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iMovie '09: Speed Clips up to 2,000%

iMovie '09 brings back the capability to speed up or slow down clips, which went missing in iMovie '08. Select a clip and bring up the Clip Inspector by double-clicking the clip, clicking the Inspector button on the toolbar, or pressing the I key. Just as with its last appearance in iMovie HD 6, you can move a slider to make the video play back slower or faster (indicated by a turtle or hare icon).

You can also enter a value into the text field to the right of the slider, and this is where things get interesting. You're not limited to the tick mark values on the slider, so you can set the speed to be 118% of normal if you want. The field below that tells you the clip's changed duration.

But you can also exceed the boundaries of the speed slider. Enter any number between 5% and 2000%, then click Done.

Visit iMovie '09 Visual QuickStart Guide

 
 

Early Help Desk Video Gone and Back Again

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The day after I wrote it up in TidBITS (see "Early Help Desk Video," 2007-02-19), ZrednaZ, the user who posted the Early Help Desk Video with English subtitles removed the video, generating a flurry of squawks from TidBITS readers who wanted to see it. Some additional searching on YouTube turned up a handful of identical videos, all with Danish but not English subtitles. Then I noticed that one of the people leaving comments had found another copy with English subtitles, and shortly afterwards, ZrednaZ reposted the video, with a few additional seconds at the end (unfortunately, the reposted video is much darker than the other copies, though it has better subtitles).

Here's what happened. The original video aired in 2001 on a show called "Oystein og meg" ("Oystein & I") from the Norwegian television network, NRK, but it seems to have shown up on YouTube only recently. Another YouTube user recently posted a short clip from NRK News (with English subtitles added) that discusses the situation. It turns out that the version uploaded to YouTube became one of the most viewed videos on YouTube, generating about a million views. The news report goes on to say that it's illegal to upload NRK content and that NRK's lawyers are now investigating the case. Upon hearing about the NRK lawyers, ZrednaZ got cold feet and pulled the video from YouTube, but after numerous requests and seeing the many other copies elsewhere on YouTube, reposted it.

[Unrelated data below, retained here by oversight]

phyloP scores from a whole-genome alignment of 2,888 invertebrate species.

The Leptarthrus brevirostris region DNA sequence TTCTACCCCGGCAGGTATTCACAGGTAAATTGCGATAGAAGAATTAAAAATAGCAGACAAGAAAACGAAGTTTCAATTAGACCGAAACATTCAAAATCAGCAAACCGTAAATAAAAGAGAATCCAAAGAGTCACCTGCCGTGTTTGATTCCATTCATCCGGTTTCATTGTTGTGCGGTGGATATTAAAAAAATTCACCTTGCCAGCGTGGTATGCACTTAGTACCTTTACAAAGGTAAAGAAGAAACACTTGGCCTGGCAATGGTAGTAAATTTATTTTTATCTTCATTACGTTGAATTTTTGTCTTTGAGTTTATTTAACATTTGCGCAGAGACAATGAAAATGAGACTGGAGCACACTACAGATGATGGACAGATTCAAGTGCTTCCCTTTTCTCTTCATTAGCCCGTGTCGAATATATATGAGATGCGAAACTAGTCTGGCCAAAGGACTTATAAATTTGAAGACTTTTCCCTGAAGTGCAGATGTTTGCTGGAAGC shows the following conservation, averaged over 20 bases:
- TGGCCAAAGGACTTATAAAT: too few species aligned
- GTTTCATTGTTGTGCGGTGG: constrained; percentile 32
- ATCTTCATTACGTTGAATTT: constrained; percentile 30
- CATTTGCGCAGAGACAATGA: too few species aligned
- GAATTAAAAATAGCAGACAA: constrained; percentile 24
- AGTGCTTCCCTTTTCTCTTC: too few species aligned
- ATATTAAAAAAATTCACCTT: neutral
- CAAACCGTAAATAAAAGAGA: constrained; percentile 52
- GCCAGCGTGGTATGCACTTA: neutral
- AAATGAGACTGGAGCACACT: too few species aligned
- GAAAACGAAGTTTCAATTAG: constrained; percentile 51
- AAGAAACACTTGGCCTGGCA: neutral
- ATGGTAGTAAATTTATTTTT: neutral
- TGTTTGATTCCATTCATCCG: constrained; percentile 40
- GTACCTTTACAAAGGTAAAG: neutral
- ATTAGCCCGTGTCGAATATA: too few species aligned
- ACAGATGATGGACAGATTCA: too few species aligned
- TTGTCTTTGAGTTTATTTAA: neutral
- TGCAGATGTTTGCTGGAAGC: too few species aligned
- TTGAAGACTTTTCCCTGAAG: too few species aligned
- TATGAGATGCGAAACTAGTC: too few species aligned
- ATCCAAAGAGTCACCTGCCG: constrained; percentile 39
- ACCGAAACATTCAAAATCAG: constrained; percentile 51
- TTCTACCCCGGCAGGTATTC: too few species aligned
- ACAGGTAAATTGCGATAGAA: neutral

It will be instructive to see how NRK's lawyers react. Yes, the reposts on YouTube were done without permission. But it's unclear who, if anyone, has been harmed. The work was done 6 years ago, and presumably entertained many Norwegians at the time, but my bet is that it has essentially been ignored ever since, neither making money for NRK nor advancing the careers of the creators. Now, thanks to YouTube and the viral nature of humor on the Internet, it's at least bringing the creators some attention. One of them is quoted as saying, "This is probably the closest we are getting to a world wide launch, and we are very pleased so far." The fact that NRK wasn't prepared to turn that attention into revenue or something constructive is a missed opportunity, but not a reason to employ heavy-handed legal tactics. The lesson is that you never know when or where lightning will strike, but if you can be ready for it or move sufficiently quickly, you just may be able to animate your very own Frankenstein with all that power.

Although I was a touch worried, I don't think we were responsible for the video coming to the attention of the NRK's lawyers. I heard about the video clip on 13-Feb-07 from a friend whose librarian sister-in-law sent it to her, and I posted the story to ExtraBITS on that day. The video had been making the rounds in the librarian community, apparently, and on 14-Feb-07 there was a post on The Chicago Blog about it. I suspect that many of the YouTube views came before my piece ran in TidBITS, given that the NRK News story about the situation apparently aired on 19-Feb-07, the same day as that TidBITS issue went out.

 

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